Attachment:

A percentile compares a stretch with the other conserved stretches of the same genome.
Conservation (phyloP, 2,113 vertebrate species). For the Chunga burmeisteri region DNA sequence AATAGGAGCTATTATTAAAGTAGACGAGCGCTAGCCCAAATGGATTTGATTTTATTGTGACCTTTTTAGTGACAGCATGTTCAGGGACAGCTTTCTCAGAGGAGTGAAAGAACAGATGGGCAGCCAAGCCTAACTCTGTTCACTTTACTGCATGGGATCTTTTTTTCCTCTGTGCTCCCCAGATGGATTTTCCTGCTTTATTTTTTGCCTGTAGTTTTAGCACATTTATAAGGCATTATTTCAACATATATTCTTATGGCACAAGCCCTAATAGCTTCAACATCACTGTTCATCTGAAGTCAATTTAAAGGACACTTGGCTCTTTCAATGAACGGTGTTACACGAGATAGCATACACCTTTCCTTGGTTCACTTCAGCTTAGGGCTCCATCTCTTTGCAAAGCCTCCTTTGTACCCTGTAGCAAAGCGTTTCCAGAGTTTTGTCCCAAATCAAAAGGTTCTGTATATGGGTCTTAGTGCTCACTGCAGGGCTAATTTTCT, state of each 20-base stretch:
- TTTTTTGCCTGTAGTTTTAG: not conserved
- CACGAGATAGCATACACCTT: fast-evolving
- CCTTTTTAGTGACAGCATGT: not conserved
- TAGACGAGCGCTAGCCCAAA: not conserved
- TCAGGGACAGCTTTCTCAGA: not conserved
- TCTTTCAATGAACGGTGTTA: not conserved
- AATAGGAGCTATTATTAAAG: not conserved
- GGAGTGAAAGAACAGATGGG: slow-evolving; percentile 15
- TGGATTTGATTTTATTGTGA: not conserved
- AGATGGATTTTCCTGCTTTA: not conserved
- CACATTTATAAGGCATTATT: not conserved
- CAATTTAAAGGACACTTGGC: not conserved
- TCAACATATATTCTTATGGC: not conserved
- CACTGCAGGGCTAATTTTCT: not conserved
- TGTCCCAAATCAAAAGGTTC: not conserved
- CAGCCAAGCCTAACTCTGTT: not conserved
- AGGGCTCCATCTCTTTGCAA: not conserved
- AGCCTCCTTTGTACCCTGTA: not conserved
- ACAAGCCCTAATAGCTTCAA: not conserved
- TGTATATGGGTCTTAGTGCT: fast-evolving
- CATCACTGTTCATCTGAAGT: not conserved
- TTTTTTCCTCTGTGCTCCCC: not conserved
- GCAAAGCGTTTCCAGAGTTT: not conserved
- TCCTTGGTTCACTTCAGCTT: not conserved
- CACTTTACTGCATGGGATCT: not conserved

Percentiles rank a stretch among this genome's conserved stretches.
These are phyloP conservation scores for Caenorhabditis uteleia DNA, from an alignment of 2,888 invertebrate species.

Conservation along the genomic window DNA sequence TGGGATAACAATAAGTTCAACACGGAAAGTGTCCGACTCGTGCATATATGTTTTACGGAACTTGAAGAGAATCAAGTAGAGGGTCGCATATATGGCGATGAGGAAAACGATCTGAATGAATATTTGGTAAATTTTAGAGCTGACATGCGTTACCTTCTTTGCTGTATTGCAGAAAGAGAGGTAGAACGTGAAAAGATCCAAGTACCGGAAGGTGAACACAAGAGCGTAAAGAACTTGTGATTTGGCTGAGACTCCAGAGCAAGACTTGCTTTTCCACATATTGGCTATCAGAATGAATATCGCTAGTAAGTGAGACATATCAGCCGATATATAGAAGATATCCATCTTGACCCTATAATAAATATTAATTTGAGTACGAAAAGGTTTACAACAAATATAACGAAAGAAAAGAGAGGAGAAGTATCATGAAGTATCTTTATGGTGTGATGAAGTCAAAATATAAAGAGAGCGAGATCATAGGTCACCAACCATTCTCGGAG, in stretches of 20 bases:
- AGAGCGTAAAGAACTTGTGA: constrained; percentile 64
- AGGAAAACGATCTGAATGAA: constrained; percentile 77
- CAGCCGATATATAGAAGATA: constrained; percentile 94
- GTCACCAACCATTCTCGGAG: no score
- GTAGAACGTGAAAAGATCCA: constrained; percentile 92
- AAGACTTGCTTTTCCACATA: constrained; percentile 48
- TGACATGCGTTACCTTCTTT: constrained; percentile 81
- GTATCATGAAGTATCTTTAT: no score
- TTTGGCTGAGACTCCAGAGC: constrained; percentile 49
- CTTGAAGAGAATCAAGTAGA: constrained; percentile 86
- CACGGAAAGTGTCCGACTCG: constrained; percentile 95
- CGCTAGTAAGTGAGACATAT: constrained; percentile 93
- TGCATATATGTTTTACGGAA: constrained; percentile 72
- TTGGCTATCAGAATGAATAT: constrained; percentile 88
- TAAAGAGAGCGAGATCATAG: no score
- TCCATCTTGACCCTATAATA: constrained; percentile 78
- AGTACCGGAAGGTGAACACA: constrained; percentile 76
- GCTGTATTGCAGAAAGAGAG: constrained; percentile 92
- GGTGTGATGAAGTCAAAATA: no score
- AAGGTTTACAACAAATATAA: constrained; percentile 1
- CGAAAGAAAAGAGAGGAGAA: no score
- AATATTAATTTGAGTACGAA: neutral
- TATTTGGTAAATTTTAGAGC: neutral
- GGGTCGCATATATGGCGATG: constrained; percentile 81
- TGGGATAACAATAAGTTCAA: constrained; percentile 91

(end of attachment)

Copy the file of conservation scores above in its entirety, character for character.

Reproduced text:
A percentile compares a stretch with the other conserved stretches of the same genome.
Conservation (phyloP, 2,113 vertebrate species). For the Chunga burmeisteri region DNA sequence AATAGGAGCTATTATTAAAGTAGACGAGCGCTAGCCCAAATGGATTTGATTTTATTGTGACCTTTTTAGTGACAGCATGTTCAGGGACAGCTTTCTCAGAGGAGTGAAAGAACAGATGGGCAGCCAAGCCTAACTCTGTTCACTTTACTGCATGGGATCTTTTTTTCCTCTGTGCTCCCCAGATGGATTTTCCTGCTTTATTTTTTGCCTGTAGTTTTAGCACATTTATAAGGCATTATTTCAACATATATTCTTATGGCACAAGCCCTAATAGCTTCAACATCACTGTTCATCTGAAGTCAATTTAAAGGACACTTGGCTCTTTCAATGAACGGTGTTACACGAGATAGCATACACCTTTCCTTGGTTCACTTCAGCTTAGGGCTCCATCTCTTTGCAAAGCCTCCTTTGTACCCTGTAGCAAAGCGTTTCCAGAGTTTTGTCCCAAATCAAAAGGTTCTGTATATGGGTCTTAGTGCTCACTGCAGGGCTAATTTTCT, state of each 20-base stretch:
- TTTTTTGCCTGTAGTTTTAG: not conserved
- CACGAGATAGCATACACCTT: fast-evolving
- CCTTTTTAGTGACAGCATGT: not conserved
- TAGACGAGCGCTAGCCCAAA: not conserved
- TCAGGGACAGCTTTCTCAGA: not conserved
- TCTTTCAATGAACGGTGTTA: not conserved
- AATAGGAGCTATTATTAAAG: not conserved
- GGAGTGAAAGAACAGATGGG: slow-evolving; percentile 15
- TGGATTTGATTTTATTGTGA: not conserved
- AGATGGATTTTCCTGCTTTA: not conserved
- CACATTTATAAGGCATTATT: not conserved
- CAATTTAAAGGACACTTGGC: not conserved
- TCAACATATATTCTTATGGC: not conserved
- CACTGCAGGGCTAATTTTCT: not conserved
- TGTCCCAAATCAAAAGGTTC: not conserved
- CAGCCAAGCCTAACTCTGTT: not conserved
- AGGGCTCCATCTCTTTGCAA: not conserved
- AGCCTCCTTTGTACCCTGTA: not conserved
- ACAAGCCCTAATAGCTTCAA: not conserved
- TGTATATGGGTCTTAGTGCT: fast-evolving
- CATCACTGTTCATCTGAAGT: not conserved
- TTTTTTCCTCTGTGCTCCCC: not conserved
- GCAAAGCGTTTCCAGAGTTT: not conserved
- TCCTTGGTTCACTTCAGCTT: not conserved
- CACTTTACTGCATGGGATCT: not conserved

Percentiles rank a stretch among this genome's conserved stretches.
These are phyloP conservation scores for Caenorhabditis uteleia DNA, from an alignment of 2,888 invertebrate species.

Conservation along the genomic window DNA sequence TGGGATAACAATAAGTTCAACACGGAAAGTGTCCGACTCGTGCATATATGTTTTACGGAACTTGAAGAGAATCAAGTAGAGGGTCGCATATATGGCGATGAGGAAAACGATCTGAATGAATATTTGGTAAATTTTAGAGCTGACATGCGTTACCTTCTTTGCTGTATTGCAGAAAGAGAGGTAGAACGTGAAAAGATCCAAGTACCGGAAGGTGAACACAAGAGCGTAAAGAACTTGTGATTTGGCTGAGACTCCAGAGCAAGACTTGCTTTTCCACATATTGGCTATCAGAATGAATATCGCTAGTAAGTGAGACATATCAGCCGATATATAGAAGATATCCATCTTGACCCTATAATAAATATTAATTTGAGTACGAAAAGGTTTACAACAAATATAACGAAAGAAAAGAGAGGAGAAGTATCATGAAGTATCTTTATGGTGTGATGAAGTCAAAATATAAAGAGAGCGAGATCATAGGTCACCAACCATTCTCGGAG, in stretches of 20 bases:
- AGAGCGTAAAGAACTTGTGA: constrained; percentile 64
- AGGAAAACGATCTGAATGAA: constrained; percentile 77
- CAGCCGATATATAGAAGATA: constrained; percentile 94
- GTCACCAACCATTCTCGGAG: no score
- GTAGAACGTGAAAAGATCCA: constrained; percentile 92
- AAGACTTGCTTTTCCACATA: constrained; percentile 48
- TGACATGCGTTACCTTCTTT: constrained; percentile 81
- GTATCATGAAGTATCTTTAT: no score
- TTTGGCTGAGACTCCAGAGC: constrained; percentile 49
- CTTGAAGAGAATCAAGTAGA: constrained; percentile 86
- CACGGAAAGTGTCCGACTCG: constrained; percentile 95
- CGCTAGTAAGTGAGACATAT: constrained; percentile 93
- TGCATATATGTTTTACGGAA: constrained; percentile 72
- TTGGCTATCAGAATGAATAT: constrained; percentile 88
- TAAAGAGAGCGAGATCATAG: no score
- TCCATCTTGACCCTATAATA: constrained; percentile 78
- AGTACCGGAAGGTGAACACA: constrained; percentile 76
- GCTGTATTGCAGAAAGAGAG: constrained; percentile 92
- GGTGTGATGAAGTCAAAATA: no score
- AAGGTTTACAACAAATATAA: constrained; percentile 1
- CGAAAGAAAAGAGAGGAGAA: no score
- AATATTAATTTGAGTACGAA: neutral
- TATTTGGTAAATTTTAGAGC: neutral
- GGGTCGCATATATGGCGATG: constrained; percentile 81
- TGGGATAACAATAAGTTCAA: constrained; percentile 91